DevOps is often described as a combination of technology and culture. Without both, DevOps isn't complete. However, applying the culture to outdated technology is a recipe for disaster; as response times grow and connections between teams are delayed by technology, the culture will die. A Nutanix Enterprise Cloud has many benefits that provide the needed base for a true DevOps paradigm. In their Day 3 Keynote at 20th Cloud Expo, Chris Brown, a Solutions Marketing Manager at Nutanix, and Mark Lav...
@CloudEXPO and @ExpoDX, two of the most influential technology events in the world, have hosted hundreds of sponsors and exhibitors since our launch 10 years ago. @CloudEXPO and @ExpoDX New York and Silicon Valley provide a full year of face-to-face marketing opportunities for your company. Each sponsorship and exhibit package comes with pre and post-show marketing programs. By sponsoring and exhibiting in New York and Silicon Valley, you reach a full complement of decision makers and buyers in ...
According to the IDC InfoBrief, Sponsored by Nutanix, “Surviving and Thriving in a Multi-cloud World,” multicloud deployments are now the norm for enterprise organizations – less than 30% of customers report using single cloud environments. Most customers leverage different cloud platforms across multiple service providers. The interoperability of data and applications between these varied cloud environments is growing in importance and yet access to hybrid cloud capabilities where a single appl...
"At the keynote this morning we spoke about the value proposition of Nutanix, of having a DevOps culture and a mindset, and the business outcomes of achieving agility and scale, which everybody here is trying to accomplish," noted Mark Lavi, DevOps Solution Architect at Nutanix, in this interview at @DevOpsSummit at 20th Cloud Expo, held June 6-8, 2017, at the Javits Center in New York City, NY.
In today's always-on world, customer expectations have changed. Competitive differentiation is delivered through rapid software innovations, the ability to respond to issues quickly and by releasing high-quality code with minimal interruptions. DevOps isn't some far off goal; it's methodologies and practices are a response to this demand. The demand to go faster. The demand for more uptime. The demand to innovate. In this keynote, we will cover the Nutanix Developer Stack. Built from the foundat...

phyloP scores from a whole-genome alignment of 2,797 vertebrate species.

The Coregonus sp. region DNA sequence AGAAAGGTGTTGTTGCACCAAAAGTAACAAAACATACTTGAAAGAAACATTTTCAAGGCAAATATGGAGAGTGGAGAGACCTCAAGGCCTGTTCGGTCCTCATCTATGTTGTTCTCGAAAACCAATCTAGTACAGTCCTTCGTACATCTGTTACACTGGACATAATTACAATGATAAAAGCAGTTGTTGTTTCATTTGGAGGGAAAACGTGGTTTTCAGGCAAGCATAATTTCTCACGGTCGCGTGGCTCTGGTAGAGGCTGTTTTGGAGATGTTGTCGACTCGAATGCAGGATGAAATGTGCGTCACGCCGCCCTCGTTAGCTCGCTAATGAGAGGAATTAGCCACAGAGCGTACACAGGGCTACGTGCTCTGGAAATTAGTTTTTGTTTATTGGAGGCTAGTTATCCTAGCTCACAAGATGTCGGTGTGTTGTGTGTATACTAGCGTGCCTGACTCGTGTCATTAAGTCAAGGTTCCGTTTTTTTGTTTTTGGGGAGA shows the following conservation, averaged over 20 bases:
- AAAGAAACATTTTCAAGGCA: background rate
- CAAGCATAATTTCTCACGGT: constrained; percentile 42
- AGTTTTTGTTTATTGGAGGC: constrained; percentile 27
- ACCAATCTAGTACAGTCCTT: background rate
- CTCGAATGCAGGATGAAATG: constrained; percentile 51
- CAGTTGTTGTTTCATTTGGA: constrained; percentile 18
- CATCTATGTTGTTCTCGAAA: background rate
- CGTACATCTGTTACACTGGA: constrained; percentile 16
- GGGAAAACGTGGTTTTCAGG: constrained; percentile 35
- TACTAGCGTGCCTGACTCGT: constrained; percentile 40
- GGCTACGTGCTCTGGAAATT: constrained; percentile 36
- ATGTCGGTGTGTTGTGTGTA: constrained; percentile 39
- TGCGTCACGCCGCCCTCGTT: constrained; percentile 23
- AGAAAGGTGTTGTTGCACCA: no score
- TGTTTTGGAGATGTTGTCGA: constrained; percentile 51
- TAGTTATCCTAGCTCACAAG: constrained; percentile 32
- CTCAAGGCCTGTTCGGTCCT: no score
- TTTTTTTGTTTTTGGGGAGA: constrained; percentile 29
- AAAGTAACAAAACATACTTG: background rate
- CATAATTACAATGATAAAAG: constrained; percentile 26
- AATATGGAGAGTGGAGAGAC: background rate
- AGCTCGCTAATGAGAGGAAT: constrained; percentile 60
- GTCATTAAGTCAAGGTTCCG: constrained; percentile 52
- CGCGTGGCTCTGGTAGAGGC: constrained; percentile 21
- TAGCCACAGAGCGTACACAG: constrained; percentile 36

"NetApp's vision is how we help organizations manage data - delivering the right data in the right place, in the right time, to the people who need it, and doing it agnostic to what the platform is," explained Josh Atwell, Developer Advocate for NetApp, in this interview at 20th Cloud Expo, held June 6-8, 2017, at the Javits Center in New York City, NY.
Sold by Nutanix, Nutanix Mine with Veeam can be deployed in minutes and simplifies the full lifecycle of data backup operations, including on-going management, scaling and troubleshooting. The offering combines highly-efficient storage working in concert with Veeam Backup and Replication, helping customers achieve comprehensive data protection for all their workloads — virtual, physical and private cloud —to meet increasing business demands for uptime and productivity.
"Cloud computing is certainly changing how people consume storage, how they use it, and what they use it for. It's also making people rethink how they architect their environment," stated Brad Winett, Senior Technologist for DDN Storage, in this interview at 20th Cloud Expo, held June 6-8, 2017, at the Javits Center in New York City, NY.
A look across the tech landscape at the disruptive technologies that are increasing in prominence and speculate as to which will be most impactful for communications – namely, AI and Cloud Computing. In his session at 20th Cloud Expo, Curtis Peterson, VP of Operations at RingCentral, highlighted the current challenges of these transformative technologies and shared strategies for preparing your organization for these changes. This “view from the top” outlined the latest trends and developments i...
The Internet of Things is clearly many things: data collection and analytics, wearables, Smart Grids and Smart Cities, the Industrial Internet, and more. Cool platforms like Arduino, Raspberry Pi, Intel's Galileo and Edison, and a diverse world of sensors are making the IoT a great toy box for developers in all these areas. In this Power Panel at @ThingsExpo, moderated by Conference Chair Roger Strukhoff, panelists discussed what things are the most important, which will have the most profound e...